TTC Rediscovers the Downtown Relief Line (Update 4)

Update 4 October 21, 2012 at 8:30 pm:

It’s intriguing to look back at coverage of the DRL the last time this was a major issue.  Mike Filey passed along a clipping from the Star from December 2, 1982 that makes interesting reading.  My comments are at the end in Postscript 2.

Update 3 October 20, 2012 at 3:20 pm:

A postscript has been added discussing the various demand simulations as a group rather than individually.  Charts of total demand southbound from Bloor Station as well as pedestrian activity at Bloor-Yonge are provided to consolidate information from several exhibits in the background paper.

Update 2 October 19, 2012 at 11:00 am:

This article has been reformatted to merge additional information from the background study as well as illustrations into the text.

At its meeting on October 24, 2012, the TTC will consider a report on the Downtown Rapid Transit Expansion Study.  The full background paper is also available on the TTC’s website.

A study by the City of Toronto and TTC, including consultations with Metrolinx, concludes that transit demand to the core by 2031 will grow at a rate that exceeds the capacity of all of the current and planned transit facilities.  Ridership will be 51% higher than today.  The residential population south of College from Bathurst to Parliament will grow by 83%, and employment by 28%.

Capacity is an issue today as Table A-1 in the background paper shows.  Several corridors into downtown are already operating over their design capacity.  This is particularly the case on GO where the target is to have few standees, and there is more room for additional passengers in the design capacity than on the TTC subway services.

Table A-2 shows the projections for 2031.  All of the shortfalls are on GO, but the TTC lines are close to saturation.  This presumes a considerable increase in the capacity of various lines.  For example, the YUS goes from a design capacity of 26,000 to 38,000 passengers per hour (pphpd), an increase of 46% which may not actually be achievable.  Similarly, the BD line goes to 33,000 pphpd, an increase of 27%.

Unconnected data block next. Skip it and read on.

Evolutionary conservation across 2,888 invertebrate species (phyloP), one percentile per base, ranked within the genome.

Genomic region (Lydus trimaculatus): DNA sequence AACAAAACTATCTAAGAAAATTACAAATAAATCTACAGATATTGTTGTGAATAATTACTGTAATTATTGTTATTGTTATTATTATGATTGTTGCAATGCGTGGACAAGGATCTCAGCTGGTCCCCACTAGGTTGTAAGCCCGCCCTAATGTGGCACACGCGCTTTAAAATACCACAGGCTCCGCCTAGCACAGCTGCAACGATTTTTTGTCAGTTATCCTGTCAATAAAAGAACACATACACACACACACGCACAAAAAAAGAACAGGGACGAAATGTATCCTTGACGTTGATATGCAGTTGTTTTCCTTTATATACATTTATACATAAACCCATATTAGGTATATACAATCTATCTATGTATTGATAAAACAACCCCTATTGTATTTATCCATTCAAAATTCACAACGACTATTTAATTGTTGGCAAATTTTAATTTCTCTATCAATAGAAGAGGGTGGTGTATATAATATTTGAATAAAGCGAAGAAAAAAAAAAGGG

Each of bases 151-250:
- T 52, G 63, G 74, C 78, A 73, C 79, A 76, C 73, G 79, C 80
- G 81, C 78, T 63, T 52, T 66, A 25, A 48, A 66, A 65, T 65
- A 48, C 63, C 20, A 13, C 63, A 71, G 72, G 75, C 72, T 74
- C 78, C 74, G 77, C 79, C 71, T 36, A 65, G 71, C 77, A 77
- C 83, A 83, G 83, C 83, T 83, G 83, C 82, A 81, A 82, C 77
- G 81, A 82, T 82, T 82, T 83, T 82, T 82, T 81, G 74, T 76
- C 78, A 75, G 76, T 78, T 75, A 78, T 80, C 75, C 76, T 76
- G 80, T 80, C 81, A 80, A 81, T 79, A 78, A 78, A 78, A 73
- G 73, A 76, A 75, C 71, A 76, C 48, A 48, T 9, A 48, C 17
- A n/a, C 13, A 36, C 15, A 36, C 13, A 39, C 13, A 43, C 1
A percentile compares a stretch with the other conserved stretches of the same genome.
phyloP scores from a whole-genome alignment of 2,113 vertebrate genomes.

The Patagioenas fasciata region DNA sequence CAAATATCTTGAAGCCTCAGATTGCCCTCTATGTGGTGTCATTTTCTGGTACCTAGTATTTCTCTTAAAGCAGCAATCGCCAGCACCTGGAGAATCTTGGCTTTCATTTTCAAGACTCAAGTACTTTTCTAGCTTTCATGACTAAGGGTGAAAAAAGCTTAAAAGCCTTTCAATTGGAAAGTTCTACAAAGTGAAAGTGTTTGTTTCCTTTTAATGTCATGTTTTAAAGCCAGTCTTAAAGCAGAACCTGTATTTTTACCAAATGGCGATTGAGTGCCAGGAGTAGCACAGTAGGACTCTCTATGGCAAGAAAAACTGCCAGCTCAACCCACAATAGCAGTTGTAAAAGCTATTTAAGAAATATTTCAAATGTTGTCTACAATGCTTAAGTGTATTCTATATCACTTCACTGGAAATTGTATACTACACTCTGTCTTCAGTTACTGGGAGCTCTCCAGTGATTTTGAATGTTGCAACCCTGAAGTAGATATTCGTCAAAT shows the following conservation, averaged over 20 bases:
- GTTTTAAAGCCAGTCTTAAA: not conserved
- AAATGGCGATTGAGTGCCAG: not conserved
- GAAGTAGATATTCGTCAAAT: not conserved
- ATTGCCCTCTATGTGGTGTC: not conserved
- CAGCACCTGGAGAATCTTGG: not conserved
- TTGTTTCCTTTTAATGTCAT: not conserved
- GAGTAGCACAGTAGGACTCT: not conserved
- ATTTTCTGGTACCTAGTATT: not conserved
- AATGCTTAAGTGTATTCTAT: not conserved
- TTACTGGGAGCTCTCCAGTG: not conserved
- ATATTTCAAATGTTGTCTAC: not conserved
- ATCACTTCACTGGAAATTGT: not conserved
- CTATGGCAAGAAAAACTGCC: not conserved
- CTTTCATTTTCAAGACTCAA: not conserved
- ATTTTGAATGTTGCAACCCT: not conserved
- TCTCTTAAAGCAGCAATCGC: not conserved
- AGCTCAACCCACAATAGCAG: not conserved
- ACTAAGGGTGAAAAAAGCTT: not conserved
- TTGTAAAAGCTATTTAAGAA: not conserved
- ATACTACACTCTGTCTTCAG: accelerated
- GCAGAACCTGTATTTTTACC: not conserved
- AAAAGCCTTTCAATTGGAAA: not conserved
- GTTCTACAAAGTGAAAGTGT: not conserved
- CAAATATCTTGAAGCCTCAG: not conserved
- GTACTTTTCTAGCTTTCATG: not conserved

Exhibit 1-10 shows the components of projected capacity increase including 36% from running trains closer together.  As discussed at some length on this site previously, the constraints on headways arise at terminal stations.  A 36% increase in trains/hour implies a headway of about 100 seconds as compared with 140 today.  This cannot be achieved with existing terminal track geometry, not to mention the leisurely crew practices at terminals.

On the GO lines, the projected capacity on Lakeshore West doubles, and smaller increases are seen on other routes.  It is worth noting that the projected capacity of the north-south corridors to Stouffville, Richmond Hill and Barrie are nowhere near the level of service implied by The Big Move, probably because these lines are not targets for early electrification.  This contributes to the capacity shortfall in the northern sector.  Recommendation 1 of the study includes encouragement that Metrolinx review the possibility of increased capacity in those three corridors.

The full list of lines included in the modelled network can be found in the background study at section 1.2.1.